Published on 18 Jan 2013

Cameron promises to cram yet more peers into the Lords

David Cameron will shortly announce yet another list of new appointments to the House of Lords.  That was confirmed in his interview with Paul Waugh for the House magazine yesterday.

“I will be making some further recommendations,” he said.

“I think it’s important to keep refreshing the talent in the House of Lords and obviously it’s important that we do so in line with what we said in the coalition agreement.”

When Waugh pressed him on whether that meant the new list would be announced this year, or even this summer, Cameron said it would be “sooner” than that.

This is what the coalition agreement says about making new peerages: “Lords appointments will be made with the objective of creating a second chamber that is reflective of the share of the vote secured by the political parties in the last general election.”

The trouble is that that pledge implies a substantially bigger chamber, and indeed the House of Lords has already grown significantly since David Cameron became prime minister.

(Cameron has appointed 125 peers so far – a rate of almost 50 a year, faster than any prime minister in history.)

To ensure that the distribution of seats between the three main parties in 2010 was perfectly reflected in numbers of peers for each party would require 67 new Conservative peers, and 88 Liberal Democrats – 155 in all.

That would give the Tories 297, Labour their current 224, and the Liberal Democrats 178.

That would mean a Lords with 915 working members, a huge number which would probably make the chamber unworkable.  (The current number of peers qualified to sit is 760, with 50 further peers either on leave-of-absence or temporarily disqualified through being judges or peers).

But this assumes that Labour doesn’t get any new peerages at all in Cameron’s forthcoming list, which seems very unlikely.  If there are some new Labour names, that further boosts the number of extra Conservatives and Lib Dems which would be needed to reflect the 2010 result.  Very roughly, for every five new Labour peers, there would have to be another six Conservatives and four Liberal Democrats.

And this also assumes the coalition agreement pledge applies only to the three major parties (which, you’ll see sbove, it doesn’t actually say).  What about us? the smaller parties could quite reasonably ask.

Currently smaller parties are very poorly represented in the Lords, as follows:

Democratic Unionists  4

Ulster Unionists             3

Ukip                                     3

Plaid Cymru                     2

The Greens, the BNP, and the SDLP have no peers at all, despite each getting above the 100,000 vote mark in 2010.  The SDLP also got three MPs, and the Greens one.  The Scottish Nationalists decline to serve in the Lords, as of course do Sinn Fein.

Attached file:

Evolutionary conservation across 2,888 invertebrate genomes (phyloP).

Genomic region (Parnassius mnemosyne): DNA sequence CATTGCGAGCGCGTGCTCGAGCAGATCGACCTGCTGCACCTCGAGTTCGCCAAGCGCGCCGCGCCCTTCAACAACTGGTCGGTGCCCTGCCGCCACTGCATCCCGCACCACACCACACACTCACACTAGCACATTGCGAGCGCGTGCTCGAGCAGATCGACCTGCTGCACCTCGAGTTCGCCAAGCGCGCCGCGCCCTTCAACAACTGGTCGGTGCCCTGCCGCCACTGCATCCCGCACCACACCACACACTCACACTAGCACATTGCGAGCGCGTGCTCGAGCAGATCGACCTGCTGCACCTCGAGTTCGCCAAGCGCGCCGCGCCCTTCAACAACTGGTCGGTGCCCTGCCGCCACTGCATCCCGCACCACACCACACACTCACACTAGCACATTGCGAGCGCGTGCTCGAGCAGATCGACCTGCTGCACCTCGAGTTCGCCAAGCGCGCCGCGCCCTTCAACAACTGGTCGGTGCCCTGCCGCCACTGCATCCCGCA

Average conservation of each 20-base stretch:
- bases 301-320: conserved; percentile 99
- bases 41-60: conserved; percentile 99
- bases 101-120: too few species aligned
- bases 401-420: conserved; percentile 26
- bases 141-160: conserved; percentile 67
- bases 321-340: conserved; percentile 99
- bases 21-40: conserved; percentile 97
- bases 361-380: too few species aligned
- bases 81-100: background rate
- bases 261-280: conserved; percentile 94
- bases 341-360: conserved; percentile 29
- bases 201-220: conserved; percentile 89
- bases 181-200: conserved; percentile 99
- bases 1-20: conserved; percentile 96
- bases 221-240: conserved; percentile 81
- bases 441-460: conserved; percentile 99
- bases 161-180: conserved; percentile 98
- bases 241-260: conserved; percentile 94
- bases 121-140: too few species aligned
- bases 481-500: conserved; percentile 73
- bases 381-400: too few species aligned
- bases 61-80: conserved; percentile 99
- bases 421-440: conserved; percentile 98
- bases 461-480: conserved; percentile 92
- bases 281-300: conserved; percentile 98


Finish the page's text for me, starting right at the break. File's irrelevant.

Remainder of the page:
If all of these smaller parties (except the SNP and Sinn Fein) were to be given new peerages to reflect their “share of the vote … in the last general election”, then it would mean a lot more appointments.  I calculate that these should be:

Ukip                           21 (on top of their current three)

BNP                            15

Green                         7

DUP                              1 (on top of their current four)

Plaid Cymru             3 (on top of their current two)

SDLP                            3

Ulster Unionists      (entitled to two, but already have three)

English Democrats  2

That would entail another 52 peers.

So if the coalition is really to fulfill its 2010 pledge, David Cameron will need to appoint 206 more peers overall, and the House of Lords would burst, with a total of 966 members.

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7 reader comments

  1. mico says:

    Kudos to those parties that decline to sit in the undemocratic part of the UK Parliament.

    Westminster seems to be past its best before date.

  2. StuartM says:

    It all seems like an attempts to move the UK to a system of appointed government rather than elected government. Cameron wants to reduce the size of the Commons whilst massively enlarging the Lords. So few elected representatives and massively increased numbers of unelected

    Is this how democracy is supposed to work ?

    Can Cameron really say he is making our legislature more democratic or more accountable ? Because it sounds to me like we are seeing a dramatic more to a non-accountable un-elected government.

  3. Philip says:

    Can I apply? I think I’d look good in ermine!

  4. Robert Taggart says:

    Oneself would be pleased to offer our services !

  5. sue_m says:

    Cameron claims that reducing the deficit is top priority but wants to deplete the public purse by further millions with the appointment of his chosen ones. If the public can’t elect them they shouldn’t have to pay for them!
    Besides if his view on the Lords is that it should reflect the parties in the Commons then he may as well leave it a couple of years as it will have to see-saw back to Labour.
    Cameron is ridiculous but the cost to the country of his foolishness is vast. By his thinking we will have 900 plus Lords – then the next govt would have to balance up – expect a couple of thousand by 2020 then. All paid for by us.

  6. Steve Willis says:

    Surely, one could rebalance the political distribution by removing a number of peers?

    We could start by removing those who’ve made the biggest donations to their political party or to some of the “political” think tanks such as the IPPR.

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